Considerations surrounding key employee termination

On Behalf of | Jan 15, 2020 | Employment Law |

Today’s blog post at the long-tenured Delaware employment law firm of Martin D. Haverly targets a relatively narrow and specific audience.

Namely, that is the workplace demographic of higher-tier (read executive) employees. That worker realm is notably confined when contrasted to a company’s population of rank-and-file workers, of course, yet it is also similar in many ways.

It is important to note, for example, that Delaware company executives have many of the same protections that other workers do when facing employment-linked challenges that threaten their careers or livelihood.

Job termination is a case in point. Arguably, it might seem commonplace to some that the security of high-level workers is wholly tied to the whims of one or more senior decision makers at a company.

That is often partially true, but the actions of those individuals — regarding even an at-will employee — cannot be arbitrary or capricious. We stress on our website that, “Just because Delaware is an ‘at-will state’ does not that [a high-tier worker] cannot file a wrongful termination suit.”

Here’s the bottom line required for an employer to have sufficient legal rationale in a key-worker firing, which we prominently underscore on our website: Termination “must have been in breach of an employment contract.”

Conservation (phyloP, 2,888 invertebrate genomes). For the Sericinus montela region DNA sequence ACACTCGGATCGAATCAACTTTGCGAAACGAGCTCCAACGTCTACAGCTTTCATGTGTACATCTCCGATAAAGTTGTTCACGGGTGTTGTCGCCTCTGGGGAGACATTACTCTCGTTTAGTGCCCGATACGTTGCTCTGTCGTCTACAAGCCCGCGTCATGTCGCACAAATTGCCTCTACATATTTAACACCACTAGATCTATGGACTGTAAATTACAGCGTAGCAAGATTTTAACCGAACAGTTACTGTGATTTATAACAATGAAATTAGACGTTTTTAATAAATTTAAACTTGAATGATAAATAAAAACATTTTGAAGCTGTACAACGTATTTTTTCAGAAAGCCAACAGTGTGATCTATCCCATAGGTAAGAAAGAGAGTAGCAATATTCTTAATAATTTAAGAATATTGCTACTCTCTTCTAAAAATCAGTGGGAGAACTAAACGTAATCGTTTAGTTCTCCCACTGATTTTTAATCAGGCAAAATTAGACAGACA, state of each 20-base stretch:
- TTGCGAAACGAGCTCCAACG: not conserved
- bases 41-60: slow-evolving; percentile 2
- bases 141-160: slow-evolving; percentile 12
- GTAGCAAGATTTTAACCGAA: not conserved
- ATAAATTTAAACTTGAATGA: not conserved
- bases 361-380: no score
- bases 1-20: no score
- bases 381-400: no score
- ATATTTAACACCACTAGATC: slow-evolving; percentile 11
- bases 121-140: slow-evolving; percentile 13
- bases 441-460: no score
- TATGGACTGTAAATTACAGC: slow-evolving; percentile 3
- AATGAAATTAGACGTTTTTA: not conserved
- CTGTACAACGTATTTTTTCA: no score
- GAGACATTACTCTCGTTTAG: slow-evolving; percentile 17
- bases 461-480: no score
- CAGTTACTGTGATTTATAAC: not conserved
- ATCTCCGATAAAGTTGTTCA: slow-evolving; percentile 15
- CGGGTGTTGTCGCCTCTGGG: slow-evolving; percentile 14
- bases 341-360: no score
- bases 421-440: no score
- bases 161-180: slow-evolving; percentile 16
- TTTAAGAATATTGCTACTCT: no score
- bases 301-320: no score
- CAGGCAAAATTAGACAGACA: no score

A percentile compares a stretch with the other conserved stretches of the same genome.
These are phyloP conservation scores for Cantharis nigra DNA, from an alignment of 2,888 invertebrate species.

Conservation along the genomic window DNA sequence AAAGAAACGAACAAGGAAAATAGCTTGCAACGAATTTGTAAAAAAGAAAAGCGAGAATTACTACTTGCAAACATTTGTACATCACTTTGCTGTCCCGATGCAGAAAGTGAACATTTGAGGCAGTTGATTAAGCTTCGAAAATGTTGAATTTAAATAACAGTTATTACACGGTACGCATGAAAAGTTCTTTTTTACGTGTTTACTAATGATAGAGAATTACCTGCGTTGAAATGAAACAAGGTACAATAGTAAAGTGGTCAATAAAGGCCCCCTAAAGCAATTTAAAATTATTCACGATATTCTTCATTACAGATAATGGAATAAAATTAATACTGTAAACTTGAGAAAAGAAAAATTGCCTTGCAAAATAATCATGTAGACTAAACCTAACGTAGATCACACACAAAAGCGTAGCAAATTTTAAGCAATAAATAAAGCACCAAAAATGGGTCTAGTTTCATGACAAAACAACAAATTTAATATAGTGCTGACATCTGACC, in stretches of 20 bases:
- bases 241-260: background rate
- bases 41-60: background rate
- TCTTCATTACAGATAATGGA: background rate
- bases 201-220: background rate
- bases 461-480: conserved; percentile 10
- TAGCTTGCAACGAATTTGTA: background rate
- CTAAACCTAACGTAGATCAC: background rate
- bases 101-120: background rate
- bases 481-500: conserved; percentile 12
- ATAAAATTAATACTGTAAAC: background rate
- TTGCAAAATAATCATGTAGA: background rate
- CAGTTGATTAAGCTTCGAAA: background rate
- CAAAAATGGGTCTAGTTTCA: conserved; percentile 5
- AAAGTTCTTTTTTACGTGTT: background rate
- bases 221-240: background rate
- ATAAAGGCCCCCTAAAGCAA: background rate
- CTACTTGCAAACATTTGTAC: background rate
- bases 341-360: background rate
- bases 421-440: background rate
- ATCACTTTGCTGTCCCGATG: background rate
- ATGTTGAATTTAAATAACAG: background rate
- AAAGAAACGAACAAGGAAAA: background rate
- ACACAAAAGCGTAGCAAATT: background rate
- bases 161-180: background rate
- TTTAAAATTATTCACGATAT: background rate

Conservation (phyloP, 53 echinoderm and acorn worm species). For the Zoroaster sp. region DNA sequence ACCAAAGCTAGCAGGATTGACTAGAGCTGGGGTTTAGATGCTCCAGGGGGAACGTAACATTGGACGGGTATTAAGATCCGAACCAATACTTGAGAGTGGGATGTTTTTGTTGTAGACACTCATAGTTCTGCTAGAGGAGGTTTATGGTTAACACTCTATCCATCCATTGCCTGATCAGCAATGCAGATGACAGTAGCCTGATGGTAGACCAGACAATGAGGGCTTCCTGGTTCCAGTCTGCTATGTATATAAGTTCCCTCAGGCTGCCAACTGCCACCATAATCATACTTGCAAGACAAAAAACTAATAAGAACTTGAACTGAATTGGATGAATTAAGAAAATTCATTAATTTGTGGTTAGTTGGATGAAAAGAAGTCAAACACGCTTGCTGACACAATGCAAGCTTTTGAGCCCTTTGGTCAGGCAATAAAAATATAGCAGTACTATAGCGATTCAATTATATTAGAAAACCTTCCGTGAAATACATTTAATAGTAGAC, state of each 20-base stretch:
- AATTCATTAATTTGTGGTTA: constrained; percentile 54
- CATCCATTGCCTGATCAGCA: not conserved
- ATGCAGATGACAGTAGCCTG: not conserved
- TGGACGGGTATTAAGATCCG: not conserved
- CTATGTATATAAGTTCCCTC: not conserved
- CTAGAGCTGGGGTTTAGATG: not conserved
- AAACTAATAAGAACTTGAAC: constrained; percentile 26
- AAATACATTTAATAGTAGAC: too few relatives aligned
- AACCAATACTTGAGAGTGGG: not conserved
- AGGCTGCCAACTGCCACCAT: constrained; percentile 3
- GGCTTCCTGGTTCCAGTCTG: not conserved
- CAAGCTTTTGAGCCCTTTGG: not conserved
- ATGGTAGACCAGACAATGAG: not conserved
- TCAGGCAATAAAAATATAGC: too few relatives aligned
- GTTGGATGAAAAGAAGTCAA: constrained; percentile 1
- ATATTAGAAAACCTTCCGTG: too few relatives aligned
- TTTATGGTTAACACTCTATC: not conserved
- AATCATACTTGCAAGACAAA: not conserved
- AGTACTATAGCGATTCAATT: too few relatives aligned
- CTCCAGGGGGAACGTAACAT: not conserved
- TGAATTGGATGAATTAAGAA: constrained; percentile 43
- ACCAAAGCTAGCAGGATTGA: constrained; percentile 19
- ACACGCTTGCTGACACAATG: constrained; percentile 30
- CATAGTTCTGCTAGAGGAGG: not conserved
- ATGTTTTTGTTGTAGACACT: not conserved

Candidly, that is not the case in legions of termination actions in Delaware and nationally. It is revealed time and again across the country that firings are pretextual. That is, the reasons supplied for termination are false, with company action actually being guided by illegal aims.

A wrongful termination complaint has instant traction when it can be demonstrated that a firing was wrongly based on an employer’s motivations linked with race, gender, sexual orientation, religion, age, national origin or another protected category. The same is true when it is discovered that termination linked with a worker coming forward in good faith to report unlawful company conduct or to spotlight dangerous working conditions.

High-tier employees can marshal such arguments with the same force and validity as can other workers in an enterprise.

We welcome contacts to the firm from Delaware workers having questions or concerns regarding any employment law matter.